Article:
15 November 2011

Associate Professor Katharine Gelber, from UQ's School of Political Science and International Studies has been awarded the Sydney PEN Keneally Award for her contribution to the Protection of the Freedom of Expression.

In a ceremony in Sydney, Dr Gelber was honoured for all her work in the human rights arena when she was presented with her award by writer Thomas Keneally, after whom the award is named.

The Sydney PEN Centre, an affiliate of PEN International, is an NGO committed to defending freedom of expression: campaigning on behalf of writers in the Asia and Pacific region who have been silenced by persecution or imprisonment, and promoting the written word in all its forms.

Dr Gelber is also among the finalists for the prestigious Human Rights Awards organised by the Australian Human Rights Commission.

Her recent book Speech Matters - Getting Free Speech Right, published by The University of Queensland Press, is one of four shortlisted in the Literature (non-fiction) category. The winner will be announced at an event in Sydney in December.

In her book, Dr Gelber argues that while freedom of speech is a vital democratic freedom and one that most Australians take for granted, it is also an area in Australia where laws and policies are very restrictive and damaging to our democratic ideals.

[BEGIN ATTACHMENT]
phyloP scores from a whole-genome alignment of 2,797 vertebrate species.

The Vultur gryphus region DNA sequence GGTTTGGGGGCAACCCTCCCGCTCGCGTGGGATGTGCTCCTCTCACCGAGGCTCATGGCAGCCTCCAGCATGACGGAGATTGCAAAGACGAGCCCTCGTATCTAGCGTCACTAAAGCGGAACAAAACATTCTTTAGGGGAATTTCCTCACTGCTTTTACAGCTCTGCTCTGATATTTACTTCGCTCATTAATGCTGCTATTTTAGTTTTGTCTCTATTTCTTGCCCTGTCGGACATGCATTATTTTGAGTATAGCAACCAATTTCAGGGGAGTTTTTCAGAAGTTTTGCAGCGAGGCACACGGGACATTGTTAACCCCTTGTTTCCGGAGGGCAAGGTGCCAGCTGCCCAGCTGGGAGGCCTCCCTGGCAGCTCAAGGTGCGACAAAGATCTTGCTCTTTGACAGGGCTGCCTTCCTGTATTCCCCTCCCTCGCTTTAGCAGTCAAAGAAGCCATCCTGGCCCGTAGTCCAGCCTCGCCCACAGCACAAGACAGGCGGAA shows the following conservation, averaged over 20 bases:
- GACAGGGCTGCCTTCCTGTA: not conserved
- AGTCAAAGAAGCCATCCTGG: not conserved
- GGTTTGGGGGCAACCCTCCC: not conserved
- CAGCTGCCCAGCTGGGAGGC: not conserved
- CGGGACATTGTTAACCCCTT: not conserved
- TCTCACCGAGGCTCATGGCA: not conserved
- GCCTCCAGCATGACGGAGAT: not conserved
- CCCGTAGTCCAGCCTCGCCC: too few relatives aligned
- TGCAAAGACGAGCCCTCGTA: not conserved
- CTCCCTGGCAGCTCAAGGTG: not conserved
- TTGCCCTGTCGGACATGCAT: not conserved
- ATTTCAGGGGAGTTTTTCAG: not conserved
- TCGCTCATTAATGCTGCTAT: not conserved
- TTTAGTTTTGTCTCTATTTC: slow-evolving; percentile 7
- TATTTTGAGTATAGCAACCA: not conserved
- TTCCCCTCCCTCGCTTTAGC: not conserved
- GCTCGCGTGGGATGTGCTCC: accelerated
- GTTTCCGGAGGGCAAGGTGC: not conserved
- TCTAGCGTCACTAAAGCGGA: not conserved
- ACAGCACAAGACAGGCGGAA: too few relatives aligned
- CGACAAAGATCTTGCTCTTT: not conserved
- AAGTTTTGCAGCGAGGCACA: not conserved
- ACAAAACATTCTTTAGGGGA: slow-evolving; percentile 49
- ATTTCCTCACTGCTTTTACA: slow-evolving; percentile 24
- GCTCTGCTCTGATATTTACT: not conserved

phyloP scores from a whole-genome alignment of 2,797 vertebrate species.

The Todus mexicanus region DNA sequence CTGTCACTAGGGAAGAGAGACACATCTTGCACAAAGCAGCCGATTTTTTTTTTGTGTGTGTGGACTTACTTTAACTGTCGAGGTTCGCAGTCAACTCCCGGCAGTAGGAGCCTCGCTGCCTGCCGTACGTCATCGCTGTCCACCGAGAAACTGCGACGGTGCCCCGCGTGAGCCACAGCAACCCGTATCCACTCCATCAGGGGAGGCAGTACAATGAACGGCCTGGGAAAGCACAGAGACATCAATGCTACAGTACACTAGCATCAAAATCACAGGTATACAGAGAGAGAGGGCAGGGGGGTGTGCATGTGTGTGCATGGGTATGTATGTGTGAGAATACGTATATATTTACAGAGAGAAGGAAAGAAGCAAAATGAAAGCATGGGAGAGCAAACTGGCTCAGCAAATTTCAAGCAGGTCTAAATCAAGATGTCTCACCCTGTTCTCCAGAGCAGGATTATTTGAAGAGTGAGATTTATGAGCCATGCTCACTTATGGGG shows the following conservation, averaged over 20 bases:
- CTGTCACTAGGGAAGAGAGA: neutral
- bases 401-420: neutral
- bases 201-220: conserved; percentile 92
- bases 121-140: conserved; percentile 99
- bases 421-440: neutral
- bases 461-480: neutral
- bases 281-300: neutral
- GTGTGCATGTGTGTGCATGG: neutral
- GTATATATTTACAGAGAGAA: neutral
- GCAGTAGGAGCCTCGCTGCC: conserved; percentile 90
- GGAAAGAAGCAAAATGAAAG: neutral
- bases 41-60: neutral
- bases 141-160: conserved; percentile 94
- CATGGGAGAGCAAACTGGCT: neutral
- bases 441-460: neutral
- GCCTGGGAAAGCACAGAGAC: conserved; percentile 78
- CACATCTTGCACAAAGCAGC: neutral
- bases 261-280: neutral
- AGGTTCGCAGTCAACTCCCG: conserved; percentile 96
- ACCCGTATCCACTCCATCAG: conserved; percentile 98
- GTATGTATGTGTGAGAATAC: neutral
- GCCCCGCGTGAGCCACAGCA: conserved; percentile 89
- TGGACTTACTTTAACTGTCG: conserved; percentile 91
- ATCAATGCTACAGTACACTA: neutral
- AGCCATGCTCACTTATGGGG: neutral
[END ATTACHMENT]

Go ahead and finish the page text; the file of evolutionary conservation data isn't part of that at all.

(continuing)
The book challenges people to generate a more robust commitment to this freedom, and in so doing to liberate freedom of speech from the strictures in which it is currently entangled.

"It's amazing and incredibly humbling to receive this level of recognition," says Dr Gelber. "Compared to many writers around the world, I am free to express myself and I am very aware of the privilege and luxury of being able to do that work openly."

Dr Gelber is set to undertake further research into free speech after being announced as a recipient of a highly sought-after ARC Future Fellowship.

The four-year research position was granted for her project on "Free Speech after 9/11".

"The project will look at how some anti-terrorism measures introduced after 9/11 infringed on one of the key civil liberties that is the reason for our being targeted by terrorists in the first place," she explains.

Dr Gelber joined UQ as Associate Professor in Public Policy in January 2011, after nine years at the University of New South Wales.

She was the Australian Expert Witness at a United Nations' regional meeting in Bangkok discussing states' compliance with the free speech and racial/religious hatred provisions of international law (specifically, Articles 19 and 20 of the ICCPR).

She is the Immediate Past President of the Australian Political Studies Association and regularly makes submissions to government inquiries into speech-related matters, including academic freedom and anti-terrorism laws.

Media: Gillian Ievers on 07 3365 3308.